stories of grace, hope and life beyond cancer


A Christmas miracle

When I began treatment for breast cancer three and a half years ago, one of the saddest conversations I had with my oncologist was about my already begun regime of chemotherapy. He said something like,

“This treatment was developed in France.” (Great! I love France. Lots of good stuff comes from there)

“It is so strong that doctors didn’t give it to anyone for a few years as they were concerned that it may kill them instantly.” (Ummm… Ok… Less good)

“It can have all sorts of long lasting effects and we don’t know how it will affect you but it may well make you infertile.” (Whhhhaaaaaaatttttttt???)

It was that last bit that got me and sent me reeling. I wasn’t too worried about the first bit, as people had been having this treatment without instantly dropping down dead (well to my admittedly limited knowledge anyway) for some time. My heart was strong and I reckoned I could withstand the poison.

But to be told that your dreams for more children may be over, was not a curveball that I was expecting cancer to throw at me and I was so heartbroken by this idea. My oncologist said that there was no way to know now what would happen and only time would tell…

It was too much to process all at once, so we put the possible baby/no baby situation to the back of our minds, and I ploughed on with my treatment.

About six months after my diagnosis I had a mastectomy as planned. When I went to get the results from the surgery, the doctor I saw (who I had never met before) said that I was in luck! My cancer was slightly different to what they originally thought and it was actually estrogen positive. What that meant in practice was that there was another line of treatment available to me, a tablet called Tamoxifen which I now needed to take for five years. Oh, and by the way, that means that you can’t try to have another baby for the next five years. When questioned by us about this the doctor (who incidentally I never saw again) said that we shouldn’t even discuss it. That was a conversation for another day.

We left the hospital that day feeling a bit shell shocked

This was supposed to be good news, and in my head I knew that it was, as it meant another line of defence against the recurrence of cancer, it meant a better shot of survival. But somehow I couldn’t see that, all I could see was a baby that was not to be and that made me so sad.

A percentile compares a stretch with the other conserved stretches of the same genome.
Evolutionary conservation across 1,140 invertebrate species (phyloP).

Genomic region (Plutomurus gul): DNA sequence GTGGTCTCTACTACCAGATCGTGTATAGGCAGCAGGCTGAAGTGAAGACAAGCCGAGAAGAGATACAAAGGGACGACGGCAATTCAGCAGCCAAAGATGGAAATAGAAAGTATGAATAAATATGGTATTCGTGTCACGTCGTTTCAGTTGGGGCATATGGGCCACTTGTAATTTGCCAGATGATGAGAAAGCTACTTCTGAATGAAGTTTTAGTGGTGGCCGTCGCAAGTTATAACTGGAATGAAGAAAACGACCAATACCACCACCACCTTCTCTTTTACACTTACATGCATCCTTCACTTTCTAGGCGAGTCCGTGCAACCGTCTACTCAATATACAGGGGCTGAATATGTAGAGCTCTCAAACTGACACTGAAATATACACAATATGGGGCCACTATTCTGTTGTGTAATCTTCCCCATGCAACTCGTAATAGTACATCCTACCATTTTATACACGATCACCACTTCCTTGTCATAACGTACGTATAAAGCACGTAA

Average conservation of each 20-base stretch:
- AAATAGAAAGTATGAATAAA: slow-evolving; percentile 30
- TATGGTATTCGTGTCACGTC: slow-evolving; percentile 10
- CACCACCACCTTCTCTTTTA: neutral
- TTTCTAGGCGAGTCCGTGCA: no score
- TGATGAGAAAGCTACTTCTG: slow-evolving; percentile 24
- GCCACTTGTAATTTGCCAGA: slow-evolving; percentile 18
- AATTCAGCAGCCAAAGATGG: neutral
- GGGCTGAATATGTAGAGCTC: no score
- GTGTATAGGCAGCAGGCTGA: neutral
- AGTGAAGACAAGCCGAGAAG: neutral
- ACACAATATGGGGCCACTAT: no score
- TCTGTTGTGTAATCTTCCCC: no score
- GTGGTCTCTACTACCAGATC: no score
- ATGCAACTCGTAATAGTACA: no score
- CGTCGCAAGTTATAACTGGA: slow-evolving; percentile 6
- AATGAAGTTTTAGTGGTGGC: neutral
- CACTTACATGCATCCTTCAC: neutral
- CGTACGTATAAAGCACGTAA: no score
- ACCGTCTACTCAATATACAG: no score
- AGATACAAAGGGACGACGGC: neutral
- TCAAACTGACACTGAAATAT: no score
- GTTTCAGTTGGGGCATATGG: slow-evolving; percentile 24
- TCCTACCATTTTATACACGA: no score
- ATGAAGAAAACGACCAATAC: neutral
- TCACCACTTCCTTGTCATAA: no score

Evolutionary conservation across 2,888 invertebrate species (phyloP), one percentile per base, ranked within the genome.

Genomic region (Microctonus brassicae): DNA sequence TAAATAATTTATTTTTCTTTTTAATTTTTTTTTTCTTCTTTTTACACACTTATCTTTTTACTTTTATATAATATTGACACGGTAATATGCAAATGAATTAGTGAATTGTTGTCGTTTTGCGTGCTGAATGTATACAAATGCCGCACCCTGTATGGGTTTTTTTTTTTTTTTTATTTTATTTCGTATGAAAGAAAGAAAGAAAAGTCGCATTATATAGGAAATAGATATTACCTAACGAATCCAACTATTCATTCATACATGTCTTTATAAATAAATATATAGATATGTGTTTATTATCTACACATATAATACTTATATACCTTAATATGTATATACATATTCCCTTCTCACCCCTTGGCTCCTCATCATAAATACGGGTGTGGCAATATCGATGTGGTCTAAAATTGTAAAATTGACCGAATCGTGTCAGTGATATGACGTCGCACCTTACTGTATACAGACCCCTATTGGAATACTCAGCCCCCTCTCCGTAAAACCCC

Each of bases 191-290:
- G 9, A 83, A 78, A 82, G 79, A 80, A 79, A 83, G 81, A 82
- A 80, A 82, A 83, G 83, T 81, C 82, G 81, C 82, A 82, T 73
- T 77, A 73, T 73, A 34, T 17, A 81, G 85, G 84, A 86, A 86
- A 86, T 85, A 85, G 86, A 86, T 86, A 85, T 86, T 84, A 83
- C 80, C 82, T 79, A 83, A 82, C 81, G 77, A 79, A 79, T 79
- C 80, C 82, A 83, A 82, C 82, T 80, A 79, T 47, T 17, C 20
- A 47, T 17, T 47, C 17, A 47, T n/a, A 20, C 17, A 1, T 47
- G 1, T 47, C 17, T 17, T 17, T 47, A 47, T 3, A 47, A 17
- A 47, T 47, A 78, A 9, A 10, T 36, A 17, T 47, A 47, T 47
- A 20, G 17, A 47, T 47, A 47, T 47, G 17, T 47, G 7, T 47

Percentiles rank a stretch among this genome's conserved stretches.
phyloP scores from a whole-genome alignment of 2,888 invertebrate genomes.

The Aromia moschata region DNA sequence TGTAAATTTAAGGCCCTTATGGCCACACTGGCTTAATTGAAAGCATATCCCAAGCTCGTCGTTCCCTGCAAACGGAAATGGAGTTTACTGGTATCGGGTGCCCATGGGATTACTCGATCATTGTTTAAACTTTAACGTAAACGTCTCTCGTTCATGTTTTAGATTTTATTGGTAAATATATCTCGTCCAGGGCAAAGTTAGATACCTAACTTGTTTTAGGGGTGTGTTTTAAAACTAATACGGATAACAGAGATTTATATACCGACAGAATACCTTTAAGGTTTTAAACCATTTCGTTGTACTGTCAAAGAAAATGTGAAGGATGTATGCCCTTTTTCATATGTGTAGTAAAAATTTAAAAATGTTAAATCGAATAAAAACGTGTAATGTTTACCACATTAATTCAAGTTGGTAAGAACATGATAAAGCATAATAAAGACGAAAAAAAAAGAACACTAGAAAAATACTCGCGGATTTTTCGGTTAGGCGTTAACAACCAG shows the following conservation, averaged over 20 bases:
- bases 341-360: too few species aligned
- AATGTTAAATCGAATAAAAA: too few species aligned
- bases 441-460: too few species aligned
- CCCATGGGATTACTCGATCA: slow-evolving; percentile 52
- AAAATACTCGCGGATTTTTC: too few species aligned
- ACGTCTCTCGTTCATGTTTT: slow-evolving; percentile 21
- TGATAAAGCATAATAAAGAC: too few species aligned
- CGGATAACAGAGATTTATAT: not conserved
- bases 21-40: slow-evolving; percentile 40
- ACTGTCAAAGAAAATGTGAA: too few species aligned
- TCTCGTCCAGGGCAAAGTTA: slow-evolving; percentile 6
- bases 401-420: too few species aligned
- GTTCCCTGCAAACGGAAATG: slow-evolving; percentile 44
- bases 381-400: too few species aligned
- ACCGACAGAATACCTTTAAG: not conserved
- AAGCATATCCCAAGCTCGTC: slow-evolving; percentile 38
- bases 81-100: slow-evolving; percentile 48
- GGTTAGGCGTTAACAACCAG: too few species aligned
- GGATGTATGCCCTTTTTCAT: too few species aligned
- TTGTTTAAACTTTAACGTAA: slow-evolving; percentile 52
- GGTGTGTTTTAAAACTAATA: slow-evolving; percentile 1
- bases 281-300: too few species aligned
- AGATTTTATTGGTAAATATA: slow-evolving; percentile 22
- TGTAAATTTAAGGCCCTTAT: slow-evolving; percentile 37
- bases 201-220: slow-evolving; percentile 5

Again, I put it to the back of my mind and carried on with treatment.

About six months later I saw on the news that the recommended course of Tamoxifen for Breast cancer patients had changed from five years to ten years. TEN years!!! I couldn’t possibly wait that long to try again…

I saw my oncologist and he confirmed this to be the case and that I was an excellent candidate to take the drug for ten years. I couldn’t believe it and was so sad at what felt like another huge blow to my future dreams.

But in end that ten year timeframe was just too long and we couldn’t accept it. It caused us to go back again and ask if they would support us in taking a break to try for a baby as I had read online that this might be possible (thank you Dr Google!). My oncology team confirmed that I could take a break and that they would support my decision to do so, but that I should be aware that it was not without some risk and I would need to take the drug for at least two years before even considering stopping.

The decision to take a break from the drugs was one that we thought and prayed long and hard about. I frequently swung between deciding yes I would stop and no, what a ridiculous suggestion. I experienced guilt over thinking of stopping, questioned myself as to whether I was being irresponsible by stopping, ran through countless possible scenarios in my head, but in the end we made the decision to go for it, to try for that much longed for baby.

And once the decision was made, I knew it was the right one for us and I had such peace about it.

We were given a very short window in which to try to conceive by my oncology team and we hoped and prayed we would be able to.

And that is where we are.

I am now 22 weeks pregnant with a much longed for, much hoped for and much loved little miracle of a baby. This baby is due just before Christmas and we are so excited and thankful for this new life. Jonty is so excited to be a big brother which only adds to the joy.

Both me and the baby are currently doing really well. Please do pray for continued health for both of us.

I can’t wait to introduce our little Christmas miracle to you all!